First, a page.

Suspending aid won’t help Egypt or the United States during this critical period. And here’s why.

It’s Just Not Logical

Beginning in the early 1980s, the United States provided billions of dollars in military and economic assistance to an Egyptian regime that abused human rights, tortured and imprisoned thousands of political prisoners, and ran a deep state that made a mockery of real politics. There was no pretense of democracy in Hosni Mubarak’s Egypt (or in Anwar Sadat’s for that matter).

The United States had cut a devil’s bargain. In exchange for Egypt’s continuing its peace treaty with Israel and supporting other U.S. policies in the region, the United States gave Mubarak a broad pass on human rights and political reform and solidified the deal with aid. It was a bargain designed to perpetuate stability, and it proved to be a false stability. But it lasted a long time.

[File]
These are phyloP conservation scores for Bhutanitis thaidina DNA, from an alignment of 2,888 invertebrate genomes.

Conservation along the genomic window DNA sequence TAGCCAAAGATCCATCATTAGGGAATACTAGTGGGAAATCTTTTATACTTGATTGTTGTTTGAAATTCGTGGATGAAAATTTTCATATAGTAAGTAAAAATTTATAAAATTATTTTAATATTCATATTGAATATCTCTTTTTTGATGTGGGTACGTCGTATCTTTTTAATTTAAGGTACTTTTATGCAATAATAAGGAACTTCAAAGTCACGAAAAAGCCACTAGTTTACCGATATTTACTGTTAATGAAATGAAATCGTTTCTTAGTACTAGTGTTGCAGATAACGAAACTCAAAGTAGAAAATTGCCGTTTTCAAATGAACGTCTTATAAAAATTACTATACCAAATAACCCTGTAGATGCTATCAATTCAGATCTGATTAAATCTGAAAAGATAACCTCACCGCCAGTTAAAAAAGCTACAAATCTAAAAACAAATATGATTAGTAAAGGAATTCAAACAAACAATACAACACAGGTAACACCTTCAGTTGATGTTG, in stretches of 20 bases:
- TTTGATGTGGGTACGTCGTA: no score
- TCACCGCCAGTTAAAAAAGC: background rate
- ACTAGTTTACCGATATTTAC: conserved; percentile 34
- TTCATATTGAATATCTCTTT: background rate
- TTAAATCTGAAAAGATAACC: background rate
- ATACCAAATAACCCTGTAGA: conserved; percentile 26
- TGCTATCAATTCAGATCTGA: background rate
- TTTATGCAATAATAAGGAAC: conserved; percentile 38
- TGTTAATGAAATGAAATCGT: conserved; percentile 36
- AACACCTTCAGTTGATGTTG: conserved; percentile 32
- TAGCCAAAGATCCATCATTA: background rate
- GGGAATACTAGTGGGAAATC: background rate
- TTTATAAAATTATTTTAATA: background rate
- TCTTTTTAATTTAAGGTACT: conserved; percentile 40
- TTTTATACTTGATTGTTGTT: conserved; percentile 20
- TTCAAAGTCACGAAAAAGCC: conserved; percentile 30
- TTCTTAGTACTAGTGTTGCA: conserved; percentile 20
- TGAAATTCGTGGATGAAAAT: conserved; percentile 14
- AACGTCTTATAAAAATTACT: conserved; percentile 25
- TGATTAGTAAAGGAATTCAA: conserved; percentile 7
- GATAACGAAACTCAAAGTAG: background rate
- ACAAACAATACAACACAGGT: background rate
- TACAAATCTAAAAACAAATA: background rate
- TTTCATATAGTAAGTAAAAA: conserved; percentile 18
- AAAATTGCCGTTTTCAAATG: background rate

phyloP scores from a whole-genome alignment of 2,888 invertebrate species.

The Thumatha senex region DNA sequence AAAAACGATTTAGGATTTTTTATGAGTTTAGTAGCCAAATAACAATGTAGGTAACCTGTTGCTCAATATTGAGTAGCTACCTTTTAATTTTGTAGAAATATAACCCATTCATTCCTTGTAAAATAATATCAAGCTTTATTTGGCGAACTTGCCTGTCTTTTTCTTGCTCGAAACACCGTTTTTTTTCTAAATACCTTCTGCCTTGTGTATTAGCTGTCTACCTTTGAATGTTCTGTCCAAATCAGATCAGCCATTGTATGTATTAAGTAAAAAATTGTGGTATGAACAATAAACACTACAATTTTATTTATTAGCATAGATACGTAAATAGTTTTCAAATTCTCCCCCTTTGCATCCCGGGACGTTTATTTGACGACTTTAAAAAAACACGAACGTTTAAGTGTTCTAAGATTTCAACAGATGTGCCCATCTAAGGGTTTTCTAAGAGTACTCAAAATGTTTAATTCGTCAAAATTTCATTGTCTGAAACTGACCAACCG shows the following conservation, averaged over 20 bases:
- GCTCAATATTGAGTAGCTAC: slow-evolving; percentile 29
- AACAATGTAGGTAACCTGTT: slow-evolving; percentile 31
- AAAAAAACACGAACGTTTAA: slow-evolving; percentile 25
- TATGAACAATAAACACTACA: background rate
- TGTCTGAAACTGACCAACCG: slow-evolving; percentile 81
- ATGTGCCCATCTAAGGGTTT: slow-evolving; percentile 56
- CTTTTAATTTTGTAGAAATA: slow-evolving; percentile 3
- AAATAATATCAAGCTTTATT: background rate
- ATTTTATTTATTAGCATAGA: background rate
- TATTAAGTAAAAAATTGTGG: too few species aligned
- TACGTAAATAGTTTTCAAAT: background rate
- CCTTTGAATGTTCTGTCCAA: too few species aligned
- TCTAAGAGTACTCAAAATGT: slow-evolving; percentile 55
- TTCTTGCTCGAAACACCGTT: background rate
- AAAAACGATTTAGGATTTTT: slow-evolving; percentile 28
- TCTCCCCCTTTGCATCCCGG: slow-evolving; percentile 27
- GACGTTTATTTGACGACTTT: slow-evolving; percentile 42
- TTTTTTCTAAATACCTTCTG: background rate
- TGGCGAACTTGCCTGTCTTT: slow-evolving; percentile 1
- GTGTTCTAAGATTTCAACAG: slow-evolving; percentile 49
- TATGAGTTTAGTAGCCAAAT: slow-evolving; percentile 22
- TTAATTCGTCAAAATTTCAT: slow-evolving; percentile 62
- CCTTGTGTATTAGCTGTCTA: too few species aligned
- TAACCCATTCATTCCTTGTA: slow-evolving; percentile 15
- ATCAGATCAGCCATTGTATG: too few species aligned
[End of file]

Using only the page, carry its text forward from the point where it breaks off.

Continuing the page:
Egypt now has real politics, however messy, and millions of people are participating in those politics. So how can the United States now justify suspending that assistance when Egypt is in the process of democratizing, even with all the concerns about the military’s motives and heavy-handedness? How many countries have changed their governments through popular will expressed via street demonstrations twice in 18 months without massive violence?